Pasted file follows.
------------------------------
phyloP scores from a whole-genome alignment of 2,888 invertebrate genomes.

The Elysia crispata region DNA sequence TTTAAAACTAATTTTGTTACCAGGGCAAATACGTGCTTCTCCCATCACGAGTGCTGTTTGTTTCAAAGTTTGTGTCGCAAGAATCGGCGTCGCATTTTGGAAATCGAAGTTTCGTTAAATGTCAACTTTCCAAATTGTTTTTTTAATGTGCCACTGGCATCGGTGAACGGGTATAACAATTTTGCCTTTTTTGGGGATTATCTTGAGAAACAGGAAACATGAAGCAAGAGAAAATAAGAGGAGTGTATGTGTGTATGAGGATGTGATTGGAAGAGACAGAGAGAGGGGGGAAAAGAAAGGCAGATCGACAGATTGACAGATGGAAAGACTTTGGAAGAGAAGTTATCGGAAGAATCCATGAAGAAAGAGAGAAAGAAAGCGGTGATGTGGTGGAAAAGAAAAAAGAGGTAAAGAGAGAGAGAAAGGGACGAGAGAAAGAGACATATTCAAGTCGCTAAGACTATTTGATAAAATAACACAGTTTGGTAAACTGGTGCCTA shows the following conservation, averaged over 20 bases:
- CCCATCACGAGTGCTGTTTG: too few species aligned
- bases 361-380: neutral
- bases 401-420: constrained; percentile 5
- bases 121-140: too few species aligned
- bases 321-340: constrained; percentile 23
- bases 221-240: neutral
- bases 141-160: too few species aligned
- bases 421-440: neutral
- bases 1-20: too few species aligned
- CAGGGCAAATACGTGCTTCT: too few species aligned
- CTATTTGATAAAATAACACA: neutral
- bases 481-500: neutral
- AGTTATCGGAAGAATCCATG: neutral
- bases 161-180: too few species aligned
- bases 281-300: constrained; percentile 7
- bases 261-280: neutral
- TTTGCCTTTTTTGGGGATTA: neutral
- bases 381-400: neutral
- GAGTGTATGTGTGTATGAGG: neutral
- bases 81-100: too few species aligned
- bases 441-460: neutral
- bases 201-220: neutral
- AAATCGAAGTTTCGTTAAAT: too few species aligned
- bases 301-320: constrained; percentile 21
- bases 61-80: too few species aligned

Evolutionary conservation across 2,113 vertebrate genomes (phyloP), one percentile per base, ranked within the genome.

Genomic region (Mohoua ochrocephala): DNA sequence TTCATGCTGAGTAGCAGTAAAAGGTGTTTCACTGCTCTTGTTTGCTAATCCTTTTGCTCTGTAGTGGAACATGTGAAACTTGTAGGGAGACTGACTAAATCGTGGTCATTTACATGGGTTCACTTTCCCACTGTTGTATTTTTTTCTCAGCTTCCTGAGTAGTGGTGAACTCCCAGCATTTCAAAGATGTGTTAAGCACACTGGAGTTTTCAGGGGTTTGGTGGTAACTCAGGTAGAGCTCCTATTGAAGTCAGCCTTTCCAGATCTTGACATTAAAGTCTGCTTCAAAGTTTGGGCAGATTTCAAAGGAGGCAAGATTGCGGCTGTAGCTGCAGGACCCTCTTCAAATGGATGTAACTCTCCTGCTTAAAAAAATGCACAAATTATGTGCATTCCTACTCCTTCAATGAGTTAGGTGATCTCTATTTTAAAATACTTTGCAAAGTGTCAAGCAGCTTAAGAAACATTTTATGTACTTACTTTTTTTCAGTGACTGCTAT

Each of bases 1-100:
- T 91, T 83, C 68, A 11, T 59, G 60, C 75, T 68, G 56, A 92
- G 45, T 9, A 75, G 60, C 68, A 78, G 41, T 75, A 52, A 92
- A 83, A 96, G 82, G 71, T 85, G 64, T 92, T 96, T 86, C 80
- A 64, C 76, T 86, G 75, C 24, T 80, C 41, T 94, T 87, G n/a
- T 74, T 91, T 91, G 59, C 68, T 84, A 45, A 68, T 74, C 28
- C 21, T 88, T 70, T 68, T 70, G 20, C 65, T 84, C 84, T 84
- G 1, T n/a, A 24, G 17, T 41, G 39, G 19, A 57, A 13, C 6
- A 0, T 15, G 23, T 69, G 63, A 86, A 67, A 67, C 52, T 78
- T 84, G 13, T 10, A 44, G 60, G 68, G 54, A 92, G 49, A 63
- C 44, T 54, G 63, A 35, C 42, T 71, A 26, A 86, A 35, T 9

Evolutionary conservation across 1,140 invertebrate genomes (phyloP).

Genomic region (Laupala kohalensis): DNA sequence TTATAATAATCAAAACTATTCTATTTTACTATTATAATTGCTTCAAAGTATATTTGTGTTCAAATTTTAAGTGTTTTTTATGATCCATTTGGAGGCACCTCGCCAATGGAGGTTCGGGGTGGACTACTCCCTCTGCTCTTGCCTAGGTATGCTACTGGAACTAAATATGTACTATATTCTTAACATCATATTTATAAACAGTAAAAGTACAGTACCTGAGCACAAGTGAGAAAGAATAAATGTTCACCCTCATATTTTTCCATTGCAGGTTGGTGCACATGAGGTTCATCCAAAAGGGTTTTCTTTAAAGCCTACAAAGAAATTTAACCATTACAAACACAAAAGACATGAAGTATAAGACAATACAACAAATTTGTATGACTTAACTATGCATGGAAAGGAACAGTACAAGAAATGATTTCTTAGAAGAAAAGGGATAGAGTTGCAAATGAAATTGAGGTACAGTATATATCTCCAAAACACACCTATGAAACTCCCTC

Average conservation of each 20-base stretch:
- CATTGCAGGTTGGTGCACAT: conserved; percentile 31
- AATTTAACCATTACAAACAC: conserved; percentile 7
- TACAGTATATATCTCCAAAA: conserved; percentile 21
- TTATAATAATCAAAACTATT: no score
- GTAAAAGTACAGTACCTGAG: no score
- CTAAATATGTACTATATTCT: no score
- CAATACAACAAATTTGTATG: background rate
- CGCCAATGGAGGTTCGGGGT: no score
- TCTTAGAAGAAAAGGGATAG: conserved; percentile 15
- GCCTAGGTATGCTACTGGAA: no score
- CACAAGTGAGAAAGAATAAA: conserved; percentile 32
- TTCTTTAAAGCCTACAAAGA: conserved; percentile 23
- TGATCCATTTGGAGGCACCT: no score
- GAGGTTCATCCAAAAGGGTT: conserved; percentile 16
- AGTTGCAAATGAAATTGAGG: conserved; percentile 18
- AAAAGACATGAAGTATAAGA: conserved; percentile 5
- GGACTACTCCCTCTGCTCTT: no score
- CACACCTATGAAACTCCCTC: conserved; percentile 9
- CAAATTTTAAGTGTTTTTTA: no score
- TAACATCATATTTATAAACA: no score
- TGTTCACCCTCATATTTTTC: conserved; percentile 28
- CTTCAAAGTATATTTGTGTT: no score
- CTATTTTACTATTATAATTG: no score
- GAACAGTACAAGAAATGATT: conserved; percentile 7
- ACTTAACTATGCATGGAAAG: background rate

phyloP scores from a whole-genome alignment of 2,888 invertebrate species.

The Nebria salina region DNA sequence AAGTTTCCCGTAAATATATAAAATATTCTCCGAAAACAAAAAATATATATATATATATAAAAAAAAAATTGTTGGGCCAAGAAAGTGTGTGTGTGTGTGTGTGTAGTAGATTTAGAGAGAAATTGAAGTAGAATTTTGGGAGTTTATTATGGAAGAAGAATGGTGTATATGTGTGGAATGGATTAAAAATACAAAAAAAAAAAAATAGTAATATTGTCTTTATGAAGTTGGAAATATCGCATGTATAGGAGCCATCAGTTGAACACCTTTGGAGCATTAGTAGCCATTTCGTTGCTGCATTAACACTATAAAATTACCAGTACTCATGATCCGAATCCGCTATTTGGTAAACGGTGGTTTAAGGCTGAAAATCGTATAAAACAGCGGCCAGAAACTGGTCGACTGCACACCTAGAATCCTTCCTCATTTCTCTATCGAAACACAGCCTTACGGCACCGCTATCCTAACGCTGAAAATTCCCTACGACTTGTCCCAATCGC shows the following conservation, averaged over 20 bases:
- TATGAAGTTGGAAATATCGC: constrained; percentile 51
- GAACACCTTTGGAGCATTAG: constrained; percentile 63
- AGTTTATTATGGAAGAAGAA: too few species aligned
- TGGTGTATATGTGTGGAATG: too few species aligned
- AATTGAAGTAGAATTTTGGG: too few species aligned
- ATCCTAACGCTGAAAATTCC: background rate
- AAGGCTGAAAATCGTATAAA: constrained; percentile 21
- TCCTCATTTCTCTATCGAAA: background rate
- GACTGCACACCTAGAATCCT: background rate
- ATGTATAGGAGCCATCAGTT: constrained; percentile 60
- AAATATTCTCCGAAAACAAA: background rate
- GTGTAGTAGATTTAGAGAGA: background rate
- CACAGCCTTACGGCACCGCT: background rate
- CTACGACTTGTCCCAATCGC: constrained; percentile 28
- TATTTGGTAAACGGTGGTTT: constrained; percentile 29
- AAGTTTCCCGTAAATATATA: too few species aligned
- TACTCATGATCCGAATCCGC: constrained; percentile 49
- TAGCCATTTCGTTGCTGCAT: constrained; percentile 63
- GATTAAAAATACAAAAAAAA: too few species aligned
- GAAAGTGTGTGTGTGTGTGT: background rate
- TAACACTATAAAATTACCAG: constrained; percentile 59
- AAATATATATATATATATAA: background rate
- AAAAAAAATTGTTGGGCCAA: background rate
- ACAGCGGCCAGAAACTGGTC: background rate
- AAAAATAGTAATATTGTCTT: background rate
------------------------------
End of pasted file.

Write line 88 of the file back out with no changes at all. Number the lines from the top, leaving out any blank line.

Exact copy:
- TAGCCATTTCGTTGCTGCAT: constrained; percentile 63